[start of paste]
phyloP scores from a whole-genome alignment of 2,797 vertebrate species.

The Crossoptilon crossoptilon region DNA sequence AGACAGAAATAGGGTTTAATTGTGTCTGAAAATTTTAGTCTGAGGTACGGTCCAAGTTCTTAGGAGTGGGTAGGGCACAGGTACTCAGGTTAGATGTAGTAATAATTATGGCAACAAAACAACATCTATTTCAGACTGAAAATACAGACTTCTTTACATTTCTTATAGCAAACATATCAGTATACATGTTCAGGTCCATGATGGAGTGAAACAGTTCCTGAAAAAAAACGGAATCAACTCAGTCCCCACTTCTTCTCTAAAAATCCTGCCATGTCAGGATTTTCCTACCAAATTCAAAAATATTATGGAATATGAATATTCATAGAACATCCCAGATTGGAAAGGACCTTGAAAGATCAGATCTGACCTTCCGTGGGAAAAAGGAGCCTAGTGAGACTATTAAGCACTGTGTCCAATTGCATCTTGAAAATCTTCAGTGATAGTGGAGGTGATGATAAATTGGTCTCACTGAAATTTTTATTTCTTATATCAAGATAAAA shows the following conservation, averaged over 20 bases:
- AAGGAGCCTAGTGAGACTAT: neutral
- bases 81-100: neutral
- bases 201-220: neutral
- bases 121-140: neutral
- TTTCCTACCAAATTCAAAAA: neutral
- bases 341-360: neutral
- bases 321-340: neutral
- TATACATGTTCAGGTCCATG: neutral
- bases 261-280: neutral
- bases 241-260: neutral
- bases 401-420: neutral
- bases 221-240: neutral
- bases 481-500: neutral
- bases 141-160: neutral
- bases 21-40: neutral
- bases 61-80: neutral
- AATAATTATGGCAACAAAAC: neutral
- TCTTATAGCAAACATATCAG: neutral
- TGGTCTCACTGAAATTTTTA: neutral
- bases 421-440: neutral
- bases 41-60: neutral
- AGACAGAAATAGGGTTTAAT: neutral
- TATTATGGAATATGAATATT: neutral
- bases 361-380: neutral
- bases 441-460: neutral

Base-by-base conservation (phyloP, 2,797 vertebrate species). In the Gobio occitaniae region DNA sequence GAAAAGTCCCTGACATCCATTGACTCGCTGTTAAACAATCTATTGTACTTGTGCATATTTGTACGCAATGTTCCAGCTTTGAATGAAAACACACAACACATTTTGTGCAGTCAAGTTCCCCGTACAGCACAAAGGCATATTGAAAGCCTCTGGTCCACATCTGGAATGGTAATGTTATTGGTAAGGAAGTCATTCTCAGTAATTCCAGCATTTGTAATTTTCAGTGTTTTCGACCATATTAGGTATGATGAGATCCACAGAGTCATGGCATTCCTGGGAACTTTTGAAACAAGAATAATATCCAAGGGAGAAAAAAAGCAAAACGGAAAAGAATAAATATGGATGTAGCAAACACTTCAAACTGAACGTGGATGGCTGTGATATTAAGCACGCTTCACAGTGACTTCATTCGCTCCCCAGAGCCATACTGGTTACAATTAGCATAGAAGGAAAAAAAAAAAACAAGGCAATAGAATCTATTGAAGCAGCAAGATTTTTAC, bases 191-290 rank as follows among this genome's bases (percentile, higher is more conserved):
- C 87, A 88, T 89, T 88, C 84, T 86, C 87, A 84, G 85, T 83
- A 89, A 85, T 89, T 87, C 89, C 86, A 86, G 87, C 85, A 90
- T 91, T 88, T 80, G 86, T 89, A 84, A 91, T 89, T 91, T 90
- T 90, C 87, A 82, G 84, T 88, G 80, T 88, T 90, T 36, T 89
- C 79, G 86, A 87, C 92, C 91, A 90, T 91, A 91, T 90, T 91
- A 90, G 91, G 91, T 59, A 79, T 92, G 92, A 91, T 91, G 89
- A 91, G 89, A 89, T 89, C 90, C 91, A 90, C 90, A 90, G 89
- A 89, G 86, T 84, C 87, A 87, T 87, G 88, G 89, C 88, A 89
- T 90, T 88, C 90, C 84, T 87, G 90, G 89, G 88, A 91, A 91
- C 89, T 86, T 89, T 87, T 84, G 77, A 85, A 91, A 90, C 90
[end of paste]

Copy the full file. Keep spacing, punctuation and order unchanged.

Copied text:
phyloP scores from a whole-genome alignment of 2,797 vertebrate species.

The Crossoptilon crossoptilon region DNA sequence AGACAGAAATAGGGTTTAATTGTGTCTGAAAATTTTAGTCTGAGGTACGGTCCAAGTTCTTAGGAGTGGGTAGGGCACAGGTACTCAGGTTAGATGTAGTAATAATTATGGCAACAAAACAACATCTATTTCAGACTGAAAATACAGACTTCTTTACATTTCTTATAGCAAACATATCAGTATACATGTTCAGGTCCATGATGGAGTGAAACAGTTCCTGAAAAAAAACGGAATCAACTCAGTCCCCACTTCTTCTCTAAAAATCCTGCCATGTCAGGATTTTCCTACCAAATTCAAAAATATTATGGAATATGAATATTCATAGAACATCCCAGATTGGAAAGGACCTTGAAAGATCAGATCTGACCTTCCGTGGGAAAAAGGAGCCTAGTGAGACTATTAAGCACTGTGTCCAATTGCATCTTGAAAATCTTCAGTGATAGTGGAGGTGATGATAAATTGGTCTCACTGAAATTTTTATTTCTTATATCAAGATAAAA shows the following conservation, averaged over 20 bases:
- AAGGAGCCTAGTGAGACTAT: neutral
- bases 81-100: neutral
- bases 201-220: neutral
- bases 121-140: neutral
- TTTCCTACCAAATTCAAAAA: neutral
- bases 341-360: neutral
- bases 321-340: neutral
- TATACATGTTCAGGTCCATG: neutral
- bases 261-280: neutral
- bases 241-260: neutral
- bases 401-420: neutral
- bases 221-240: neutral
- bases 481-500: neutral
- bases 141-160: neutral
- bases 21-40: neutral
- bases 61-80: neutral
- AATAATTATGGCAACAAAAC: neutral
- TCTTATAGCAAACATATCAG: neutral
- TGGTCTCACTGAAATTTTTA: neutral
- bases 421-440: neutral
- bases 41-60: neutral
- AGACAGAAATAGGGTTTAAT: neutral
- TATTATGGAATATGAATATT: neutral
- bases 361-380: neutral
- bases 441-460: neutral

Base-by-base conservation (phyloP, 2,797 vertebrate species). In the Gobio occitaniae region DNA sequence GAAAAGTCCCTGACATCCATTGACTCGCTGTTAAACAATCTATTGTACTTGTGCATATTTGTACGCAATGTTCCAGCTTTGAATGAAAACACACAACACATTTTGTGCAGTCAAGTTCCCCGTACAGCACAAAGGCATATTGAAAGCCTCTGGTCCACATCTGGAATGGTAATGTTATTGGTAAGGAAGTCATTCTCAGTAATTCCAGCATTTGTAATTTTCAGTGTTTTCGACCATATTAGGTATGATGAGATCCACAGAGTCATGGCATTCCTGGGAACTTTTGAAACAAGAATAATATCCAAGGGAGAAAAAAAGCAAAACGGAAAAGAATAAATATGGATGTAGCAAACACTTCAAACTGAACGTGGATGGCTGTGATATTAAGCACGCTTCACAGTGACTTCATTCGCTCCCCAGAGCCATACTGGTTACAATTAGCATAGAAGGAAAAAAAAAAAACAAGGCAATAGAATCTATTGAAGCAGCAAGATTTTTAC, bases 191-290 rank as follows among this genome's bases (percentile, higher is more conserved):
- C 87, A 88, T 89, T 88, C 84, T 86, C 87, A 84, G 85, T 83
- A 89, A 85, T 89, T 87, C 89, C 86, A 86, G 87, C 85, A 90
- T 91, T 88, T 80, G 86, T 89, A 84, A 91, T 89, T 91, T 90
- T 90, C 87, A 82, G 84, T 88, G 80, T 88, T 90, T 36, T 89
- C 79, G 86, A 87, C 92, C 91, A 90, T 91, A 91, T 90, T 91
- A 90, G 91, G 91, T 59, A 79, T 92, G 92, A 91, T 91, G 89
- A 91, G 89, A 89, T 89, C 90, C 91, A 90, C 90, A 90, G 89
- A 89, G 86, T 84, C 87, A 87, T 87, G 88, G 89, C 88, A 89
- T 90, T 88, C 90, C 84, T 87, G 90, G 89, G 88, A 91, A 91
- C 89, T 86, T 89, T 87, T 84, G 77, A 85, A 91, A 90, C 90